The Terror of Flint’s Poisoned Water

February 04, 2016
Columns

By Amy Goodman and Denis Moynihan

Less than one month after the attacks of Sept. 11, a senior FBI official, Ronald Dick, told the House Committee on Transportation and Infrastructure, “Due to the vital importance of water to all life forms ... the FBI considers all threats to attack the water supply as serious threats.” In 2003, a UPI article reported that an al-Qaida operative “(does not rule out) using Sarin gas and poisoning drinking water in U.S. and Western cities.’” Where the terrorists have failed to mount any attack on a water supply, the Michigan state government has succeeded. In the city of Flint, lead-poisoned water has been piped into homes and offices since 2014, causing widespread illness and potentially permanent brain damage among its youngest residents.

Michigan has one of the most severe “emergency manager” laws in the country, allowing the governor to appoint an unelected agent to take over local governments when those locales or institutions have been deemed to be in a “financial emergency.” Republican Gov. Rick Snyder pushed for and obtained two bills that strengthened the law, and has used it aggressively to impose his version of fiscal austerity on cities like Detroit, Benton Harbor, several large school districts and, now most notoriously, on Flint. In every case but one, the emergency manager has taken over cities that are majority African-American. The emergency manager is granted sweeping powers to override local, democratically elected governments and to make cuts to budgets, sell public property, cancel or renegotiate labor contracts and essentially govern like a dictator.

In April 2014, Darnell Earley, the fourth of five Flint emergency managers appointed by Snyder, unilaterally decided to switch Flint’s water source from Detroit’s water system, with water from Lake Huron that they had been using for 50 years, to the long-contaminated Flint River. Flint residents immediately noticed discoloration and bad smells from the water, and experienced an array of health impacts, like rashes and hair loss. In October 2014, General Motors decided it would no longer use Flint city water in its plants, as it was corroding metal car parts. Later, trihalomethanes, a toxic byproduct of water treatment, were found in the water. Despite that, the water was declared safe by officials. At the same time, as revealed in an email later obtained by Progress Michigan, the state began shipping coolers of clean, potable water to the state office building in Flint. This was more than a year before Gov. Snyder would admit that the water was contaminated.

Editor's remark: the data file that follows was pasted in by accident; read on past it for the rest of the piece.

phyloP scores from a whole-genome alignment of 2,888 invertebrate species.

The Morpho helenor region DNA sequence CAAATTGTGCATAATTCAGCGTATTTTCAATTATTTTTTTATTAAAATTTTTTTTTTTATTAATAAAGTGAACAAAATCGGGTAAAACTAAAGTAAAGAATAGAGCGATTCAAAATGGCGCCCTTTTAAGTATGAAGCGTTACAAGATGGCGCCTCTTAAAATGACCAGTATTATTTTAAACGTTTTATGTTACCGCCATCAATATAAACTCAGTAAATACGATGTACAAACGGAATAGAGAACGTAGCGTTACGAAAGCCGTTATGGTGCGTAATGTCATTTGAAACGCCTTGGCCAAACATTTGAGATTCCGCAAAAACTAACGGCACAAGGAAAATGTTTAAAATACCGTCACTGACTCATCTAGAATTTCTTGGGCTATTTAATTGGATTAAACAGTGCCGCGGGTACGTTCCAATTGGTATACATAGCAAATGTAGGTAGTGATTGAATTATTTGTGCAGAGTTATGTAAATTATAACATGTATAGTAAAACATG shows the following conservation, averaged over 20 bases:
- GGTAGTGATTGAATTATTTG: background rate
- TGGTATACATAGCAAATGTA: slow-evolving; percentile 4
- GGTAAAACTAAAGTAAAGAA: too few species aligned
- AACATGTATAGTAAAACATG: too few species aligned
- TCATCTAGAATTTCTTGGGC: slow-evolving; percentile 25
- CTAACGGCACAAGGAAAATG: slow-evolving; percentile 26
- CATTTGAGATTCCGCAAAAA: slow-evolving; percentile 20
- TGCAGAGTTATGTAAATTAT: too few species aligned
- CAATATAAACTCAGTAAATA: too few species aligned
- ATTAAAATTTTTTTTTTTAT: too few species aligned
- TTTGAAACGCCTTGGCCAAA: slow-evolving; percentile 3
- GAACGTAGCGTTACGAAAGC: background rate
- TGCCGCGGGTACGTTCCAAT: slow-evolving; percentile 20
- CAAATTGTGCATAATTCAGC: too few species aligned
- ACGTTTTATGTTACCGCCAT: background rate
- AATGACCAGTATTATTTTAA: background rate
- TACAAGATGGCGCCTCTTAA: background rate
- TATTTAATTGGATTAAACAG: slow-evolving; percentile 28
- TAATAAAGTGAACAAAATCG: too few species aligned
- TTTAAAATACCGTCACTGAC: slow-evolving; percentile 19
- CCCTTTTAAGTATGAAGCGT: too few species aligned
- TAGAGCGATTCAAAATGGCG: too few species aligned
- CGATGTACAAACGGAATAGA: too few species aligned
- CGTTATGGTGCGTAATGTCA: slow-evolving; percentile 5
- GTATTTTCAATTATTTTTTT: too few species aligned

Ongoing activism by Flint residents whose children were sick attracted the involvement of water researchers from Virginia Tech, who found that 10,000 residents had been exposed to elevated lead levels. It took out-of-state researchers from Virginia to travel all the way to Michigan to conduct the comprehensive tests needed. Dr. Mona Hanna-Attisha then got involved. She is the director of the pediatric residency program at Hurley Children’s Hospital and assistant professor of pediatrics at Michigan State University. She discovered an alarming connection between rising blood lead levels in Flint’s children with the switch to the Flint River as a water source.

“The percentage of children with elevated lead levels doubled in the whole city, and in some neighborhoods, it tripled,” she told us on the “Democracy Now!” news hour. “And it directly correlated with where the water lead levels were the highest.”

Rather than going after the problem she identified, the state went after her. “We were attacked,” she recalled. “I was called an ‘unfortunate researcher,’ that I was causing near hysteria, that I was splicing and dicing numbers, and that the state data was not consistent with my data. And as a scientist ... when the state, with a team of 50 epidemiologists, tells you you’re wrong, you second-guess yourself.” Within weeks, state authorities were forced to admit she was right. Soon after, she was standing at the governor’s side, and has just been appointed to run a new public health initiative to help those exposed to the contamination.

A chorus of Flint residents and allies are demanding immediate action to ensure safe, clean water to the people of Flint. Many are calling for Gov. Snyder to resign, or even to be arrested. The FBI and the Justice Department are now investigating to see if any laws were broken. This week, the House held a hearing on the crisis, during which Houston Congressmember Sheila Jackson Lee compared the poisoning of Flint residents to the 1978 mass suicide and murder in Jonestown, Guyana. There, cult leader Jim Jones ordered his 900 followers, 300 of them children, to drink cyanide-laced Kool-Aid. Those victims died instantly. In Flint, the tragedy will unfold over decades.

Amy Goodman is the host of “Democracy Now!,” a daily international TV/radio news hour airing on more than 1,300 stations. She is the co-author, with Denis Moynihan, of “The Silenced Majority,” a New York Times best-seller.


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